Nintendo's mobile ambitions saw the publisher reach a new record of nearly $117 million in worldwide player spending across the App Store and Google Play during the fourth quarter of 2018, according to Sensor Tower Store Intelligence estimates. This represented a 47 percent increase over 4Q17 and was driven primarily by its latest release, Dragalia Lost, which pulled in $54.2 million during the quarter. All told, Nintendo took in $348 million during calendar year 2018, an increase of 15 percent over 2017.
Launched in February 2017, the publisher's strategy RPG, Fire Emblem Heroes, accounted for approximately 66 percent of its 2018 revenue, topping $230 million in player spending globally. The game has grossed $487 million to date.
Despite releasing at the end of Q3, the newest of Nintendo's four mobile games, Dragalia Lost, ended up generating close to 17 percent of its mobile revenue for the year at an estimated $58.4 million worldwide. The title has just passed $60 million grossed as of this writing, with 66 percent of that coming from players in Japan. This was despite only being available in five territories, compared to the 40 in which Fire Emblem Heroes generated revenue during 2018.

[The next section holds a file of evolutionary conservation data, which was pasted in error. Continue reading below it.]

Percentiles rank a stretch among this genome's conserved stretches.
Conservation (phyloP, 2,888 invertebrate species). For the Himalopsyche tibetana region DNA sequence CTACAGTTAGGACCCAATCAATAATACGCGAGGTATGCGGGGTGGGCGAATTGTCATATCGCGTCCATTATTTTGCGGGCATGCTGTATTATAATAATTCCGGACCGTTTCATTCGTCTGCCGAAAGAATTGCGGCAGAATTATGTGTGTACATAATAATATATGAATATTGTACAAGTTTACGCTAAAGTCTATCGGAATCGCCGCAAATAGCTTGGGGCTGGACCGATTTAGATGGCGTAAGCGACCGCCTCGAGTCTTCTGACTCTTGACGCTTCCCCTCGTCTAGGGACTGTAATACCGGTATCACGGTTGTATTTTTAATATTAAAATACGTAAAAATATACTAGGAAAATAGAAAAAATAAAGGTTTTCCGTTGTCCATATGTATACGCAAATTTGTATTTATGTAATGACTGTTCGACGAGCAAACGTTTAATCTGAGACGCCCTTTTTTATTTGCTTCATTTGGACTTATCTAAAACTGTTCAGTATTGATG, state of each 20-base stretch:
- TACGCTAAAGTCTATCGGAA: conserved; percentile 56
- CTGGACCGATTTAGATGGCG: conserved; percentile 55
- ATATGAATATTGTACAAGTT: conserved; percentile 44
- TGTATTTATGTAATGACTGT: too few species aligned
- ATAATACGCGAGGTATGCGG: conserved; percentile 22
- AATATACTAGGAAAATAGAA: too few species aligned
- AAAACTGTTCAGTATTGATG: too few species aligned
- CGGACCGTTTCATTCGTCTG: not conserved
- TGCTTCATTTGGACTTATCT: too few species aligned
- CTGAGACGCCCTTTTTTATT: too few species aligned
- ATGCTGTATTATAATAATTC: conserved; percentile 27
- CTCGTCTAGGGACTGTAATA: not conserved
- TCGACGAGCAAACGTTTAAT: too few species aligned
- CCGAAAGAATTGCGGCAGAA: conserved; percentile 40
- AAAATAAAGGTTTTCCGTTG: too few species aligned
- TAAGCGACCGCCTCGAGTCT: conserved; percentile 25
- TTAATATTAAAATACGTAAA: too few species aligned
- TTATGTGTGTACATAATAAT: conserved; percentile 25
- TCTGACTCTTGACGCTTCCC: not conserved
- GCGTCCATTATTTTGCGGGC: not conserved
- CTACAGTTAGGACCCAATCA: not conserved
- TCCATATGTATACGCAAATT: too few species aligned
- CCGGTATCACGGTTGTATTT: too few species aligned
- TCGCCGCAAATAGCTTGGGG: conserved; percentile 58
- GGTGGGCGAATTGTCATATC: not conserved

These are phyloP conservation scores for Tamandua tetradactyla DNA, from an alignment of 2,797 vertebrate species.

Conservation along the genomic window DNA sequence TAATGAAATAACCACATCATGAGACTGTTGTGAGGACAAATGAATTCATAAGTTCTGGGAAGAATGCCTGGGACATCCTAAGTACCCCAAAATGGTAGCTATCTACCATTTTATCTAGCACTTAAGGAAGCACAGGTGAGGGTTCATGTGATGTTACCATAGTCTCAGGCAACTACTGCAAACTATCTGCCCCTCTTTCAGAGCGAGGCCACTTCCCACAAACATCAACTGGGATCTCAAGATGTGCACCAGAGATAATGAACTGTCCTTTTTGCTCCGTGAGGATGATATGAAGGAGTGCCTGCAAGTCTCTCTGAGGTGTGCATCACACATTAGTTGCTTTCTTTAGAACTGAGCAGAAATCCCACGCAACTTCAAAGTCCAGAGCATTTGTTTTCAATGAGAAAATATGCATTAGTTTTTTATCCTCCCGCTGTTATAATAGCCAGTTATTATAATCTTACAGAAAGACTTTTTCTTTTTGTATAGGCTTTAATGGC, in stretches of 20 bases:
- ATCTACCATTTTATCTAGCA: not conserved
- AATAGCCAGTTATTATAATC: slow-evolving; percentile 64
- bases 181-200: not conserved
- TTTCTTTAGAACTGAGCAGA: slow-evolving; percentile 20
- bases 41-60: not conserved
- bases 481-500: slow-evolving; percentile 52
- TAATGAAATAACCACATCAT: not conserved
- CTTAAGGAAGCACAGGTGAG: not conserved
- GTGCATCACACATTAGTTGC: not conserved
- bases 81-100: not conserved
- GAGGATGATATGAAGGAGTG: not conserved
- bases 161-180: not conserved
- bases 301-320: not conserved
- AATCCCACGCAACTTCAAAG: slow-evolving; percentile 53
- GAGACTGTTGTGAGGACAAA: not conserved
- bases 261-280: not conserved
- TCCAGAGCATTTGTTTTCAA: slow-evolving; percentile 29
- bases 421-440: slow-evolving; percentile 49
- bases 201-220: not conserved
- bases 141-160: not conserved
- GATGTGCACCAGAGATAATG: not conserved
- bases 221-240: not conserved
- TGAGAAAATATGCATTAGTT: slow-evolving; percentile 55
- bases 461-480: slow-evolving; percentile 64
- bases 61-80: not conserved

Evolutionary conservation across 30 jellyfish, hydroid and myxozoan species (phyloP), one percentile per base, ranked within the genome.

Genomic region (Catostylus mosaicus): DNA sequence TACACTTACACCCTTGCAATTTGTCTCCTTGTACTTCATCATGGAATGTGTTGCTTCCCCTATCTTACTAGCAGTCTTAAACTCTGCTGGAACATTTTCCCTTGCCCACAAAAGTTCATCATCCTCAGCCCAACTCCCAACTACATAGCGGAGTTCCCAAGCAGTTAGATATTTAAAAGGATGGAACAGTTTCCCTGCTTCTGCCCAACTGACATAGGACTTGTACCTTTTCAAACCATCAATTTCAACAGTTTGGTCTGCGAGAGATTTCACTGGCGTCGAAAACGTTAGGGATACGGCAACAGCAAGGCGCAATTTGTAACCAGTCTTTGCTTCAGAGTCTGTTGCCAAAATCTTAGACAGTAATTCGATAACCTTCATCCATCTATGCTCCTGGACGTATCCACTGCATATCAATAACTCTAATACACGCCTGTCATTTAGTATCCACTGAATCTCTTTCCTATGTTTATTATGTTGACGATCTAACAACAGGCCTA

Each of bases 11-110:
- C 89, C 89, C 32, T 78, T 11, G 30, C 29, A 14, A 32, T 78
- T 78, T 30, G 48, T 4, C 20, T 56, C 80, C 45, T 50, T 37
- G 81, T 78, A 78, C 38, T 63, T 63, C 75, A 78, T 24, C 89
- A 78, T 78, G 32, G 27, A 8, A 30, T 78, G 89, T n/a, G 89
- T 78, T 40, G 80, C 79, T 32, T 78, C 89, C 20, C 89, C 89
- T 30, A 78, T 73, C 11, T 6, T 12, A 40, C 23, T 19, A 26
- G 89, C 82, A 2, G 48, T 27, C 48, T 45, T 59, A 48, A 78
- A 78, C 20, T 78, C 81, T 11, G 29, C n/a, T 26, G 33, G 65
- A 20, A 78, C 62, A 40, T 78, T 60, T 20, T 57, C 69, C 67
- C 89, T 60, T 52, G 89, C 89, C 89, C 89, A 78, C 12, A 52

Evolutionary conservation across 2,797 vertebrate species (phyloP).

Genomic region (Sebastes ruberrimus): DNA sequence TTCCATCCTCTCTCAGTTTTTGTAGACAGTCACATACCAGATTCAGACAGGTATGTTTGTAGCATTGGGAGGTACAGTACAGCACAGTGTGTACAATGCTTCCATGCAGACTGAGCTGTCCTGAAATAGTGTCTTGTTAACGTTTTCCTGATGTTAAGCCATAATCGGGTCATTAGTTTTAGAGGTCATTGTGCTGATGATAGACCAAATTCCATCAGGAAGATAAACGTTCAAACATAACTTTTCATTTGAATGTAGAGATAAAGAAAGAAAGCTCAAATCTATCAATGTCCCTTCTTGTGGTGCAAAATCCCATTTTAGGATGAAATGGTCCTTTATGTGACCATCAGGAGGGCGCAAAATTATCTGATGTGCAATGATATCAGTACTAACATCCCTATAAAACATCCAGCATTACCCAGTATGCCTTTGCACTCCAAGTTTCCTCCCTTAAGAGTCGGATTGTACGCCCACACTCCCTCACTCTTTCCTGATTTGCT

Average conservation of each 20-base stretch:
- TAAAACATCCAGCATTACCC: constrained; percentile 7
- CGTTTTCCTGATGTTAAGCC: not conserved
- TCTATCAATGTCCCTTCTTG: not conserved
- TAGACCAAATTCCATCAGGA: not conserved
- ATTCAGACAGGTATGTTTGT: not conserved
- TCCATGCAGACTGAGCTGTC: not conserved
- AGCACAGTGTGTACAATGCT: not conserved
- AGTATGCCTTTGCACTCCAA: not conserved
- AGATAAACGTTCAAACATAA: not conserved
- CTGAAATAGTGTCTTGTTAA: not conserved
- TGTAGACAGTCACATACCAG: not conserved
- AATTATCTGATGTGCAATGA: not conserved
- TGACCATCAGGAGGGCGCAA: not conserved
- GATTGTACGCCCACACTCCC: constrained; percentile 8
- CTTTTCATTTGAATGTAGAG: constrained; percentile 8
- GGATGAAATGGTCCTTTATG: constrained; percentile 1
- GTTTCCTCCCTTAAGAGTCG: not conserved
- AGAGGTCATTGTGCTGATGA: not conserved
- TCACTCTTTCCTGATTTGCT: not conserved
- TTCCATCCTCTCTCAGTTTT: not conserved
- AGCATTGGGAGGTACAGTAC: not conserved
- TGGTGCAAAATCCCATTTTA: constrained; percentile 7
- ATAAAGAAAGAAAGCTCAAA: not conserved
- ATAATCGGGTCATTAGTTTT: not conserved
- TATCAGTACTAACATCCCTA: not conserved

Animal Crossing: Pocket Camp, the third mobile title from Nintendo, turned one year old in November and closed out 2018 with an estimated $48.6 million in player spending. Its $4.5 million in gross revenue during November, however, was down about 44 percent from the $8.1 million we estimate it generated in November 2017.
Finally, Nintendo's first mobile game, Super Mario Run, saw player spending of just over $10 million last year, a far cry from the $31 million it pulled in during 2017. The game had been available for more than two years as of the end of 2018, having launched in September 2016 as a timed exclusive on Apple's App Store.
As we head into 2019, Nintendo's focus will soon turn to the launch of its next mobile release, Mario Kart Tour, which is pegged to debut before the end of March. Unlike Super Mario Run, the title is expected to feature traditional in-app purchase microtransactions to fuel its monetization, as opposed to a premium priced one-time IAP to unlock all content.